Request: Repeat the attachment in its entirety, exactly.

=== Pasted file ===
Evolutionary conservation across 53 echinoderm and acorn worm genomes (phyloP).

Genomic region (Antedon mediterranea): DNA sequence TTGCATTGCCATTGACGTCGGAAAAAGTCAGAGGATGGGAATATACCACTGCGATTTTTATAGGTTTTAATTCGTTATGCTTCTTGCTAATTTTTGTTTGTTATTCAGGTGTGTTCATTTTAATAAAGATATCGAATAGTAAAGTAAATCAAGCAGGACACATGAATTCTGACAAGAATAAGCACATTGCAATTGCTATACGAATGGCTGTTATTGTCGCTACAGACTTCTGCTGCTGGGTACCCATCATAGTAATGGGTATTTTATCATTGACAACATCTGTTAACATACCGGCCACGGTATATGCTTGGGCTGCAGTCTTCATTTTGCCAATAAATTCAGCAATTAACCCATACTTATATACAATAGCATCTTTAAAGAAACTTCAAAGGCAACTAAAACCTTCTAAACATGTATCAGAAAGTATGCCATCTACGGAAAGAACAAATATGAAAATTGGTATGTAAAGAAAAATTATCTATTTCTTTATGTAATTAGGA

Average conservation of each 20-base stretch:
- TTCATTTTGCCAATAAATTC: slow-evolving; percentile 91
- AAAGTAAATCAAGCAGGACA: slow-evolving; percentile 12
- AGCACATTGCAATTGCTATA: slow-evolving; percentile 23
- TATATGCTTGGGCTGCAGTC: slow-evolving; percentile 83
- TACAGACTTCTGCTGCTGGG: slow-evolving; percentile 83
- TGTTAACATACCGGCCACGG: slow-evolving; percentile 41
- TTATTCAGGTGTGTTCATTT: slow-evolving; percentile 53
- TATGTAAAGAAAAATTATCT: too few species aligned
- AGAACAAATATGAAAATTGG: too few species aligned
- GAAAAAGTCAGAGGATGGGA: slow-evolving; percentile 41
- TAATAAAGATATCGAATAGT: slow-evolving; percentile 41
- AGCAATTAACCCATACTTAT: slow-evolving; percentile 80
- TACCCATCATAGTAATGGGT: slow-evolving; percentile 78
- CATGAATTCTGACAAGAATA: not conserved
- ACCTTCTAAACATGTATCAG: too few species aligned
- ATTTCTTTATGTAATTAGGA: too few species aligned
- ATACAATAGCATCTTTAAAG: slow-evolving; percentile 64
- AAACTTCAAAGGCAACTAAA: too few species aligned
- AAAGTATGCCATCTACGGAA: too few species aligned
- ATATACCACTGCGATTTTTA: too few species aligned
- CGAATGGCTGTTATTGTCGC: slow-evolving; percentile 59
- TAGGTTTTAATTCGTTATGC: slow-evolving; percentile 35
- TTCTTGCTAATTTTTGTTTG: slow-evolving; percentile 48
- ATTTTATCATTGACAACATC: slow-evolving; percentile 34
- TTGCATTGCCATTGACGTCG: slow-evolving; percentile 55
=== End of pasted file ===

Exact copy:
Evolutionary conservation across 53 echinoderm and acorn worm genomes (phyloP).

Genomic region (Antedon mediterranea): DNA sequence TTGCATTGCCATTGACGTCGGAAAAAGTCAGAGGATGGGAATATACCACTGCGATTTTTATAGGTTTTAATTCGTTATGCTTCTTGCTAATTTTTGTTTGTTATTCAGGTGTGTTCATTTTAATAAAGATATCGAATAGTAAAGTAAATCAAGCAGGACACATGAATTCTGACAAGAATAAGCACATTGCAATTGCTATACGAATGGCTGTTATTGTCGCTACAGACTTCTGCTGCTGGGTACCCATCATAGTAATGGGTATTTTATCATTGACAACATCTGTTAACATACCGGCCACGGTATATGCTTGGGCTGCAGTCTTCATTTTGCCAATAAATTCAGCAATTAACCCATACTTATATACAATAGCATCTTTAAAGAAACTTCAAAGGCAACTAAAACCTTCTAAACATGTATCAGAAAGTATGCCATCTACGGAAAGAACAAATATGAAAATTGGTATGTAAAGAAAAATTATCTATTTCTTTATGTAATTAGGA

Average conservation of each 20-base stretch:
- TTCATTTTGCCAATAAATTC: slow-evolving; percentile 91
- AAAGTAAATCAAGCAGGACA: slow-evolving; percentile 12
- AGCACATTGCAATTGCTATA: slow-evolving; percentile 23
- TATATGCTTGGGCTGCAGTC: slow-evolving; percentile 83
- TACAGACTTCTGCTGCTGGG: slow-evolving; percentile 83
- TGTTAACATACCGGCCACGG: slow-evolving; percentile 41
- TTATTCAGGTGTGTTCATTT: slow-evolving; percentile 53
- TATGTAAAGAAAAATTATCT: too few species aligned
- AGAACAAATATGAAAATTGG: too few species aligned
- GAAAAAGTCAGAGGATGGGA: slow-evolving; percentile 41
- TAATAAAGATATCGAATAGT: slow-evolving; percentile 41
- AGCAATTAACCCATACTTAT: slow-evolving; percentile 80
- TACCCATCATAGTAATGGGT: slow-evolving; percentile 78
- CATGAATTCTGACAAGAATA: not conserved
- ACCTTCTAAACATGTATCAG: too few species aligned
- ATTTCTTTATGTAATTAGGA: too few species aligned
- ATACAATAGCATCTTTAAAG: slow-evolving; percentile 64
- AAACTTCAAAGGCAACTAAA: too few species aligned
- AAAGTATGCCATCTACGGAA: too few species aligned
- ATATACCACTGCGATTTTTA: too few species aligned
- CGAATGGCTGTTATTGTCGC: slow-evolving; percentile 59
- TAGGTTTTAATTCGTTATGC: slow-evolving; percentile 35
- TTCTTGCTAATTTTTGTTTG: slow-evolving; percentile 48
- ATTTTATCATTGACAACATC: slow-evolving; percentile 34
- TTGCATTGCCATTGACGTCG: slow-evolving; percentile 55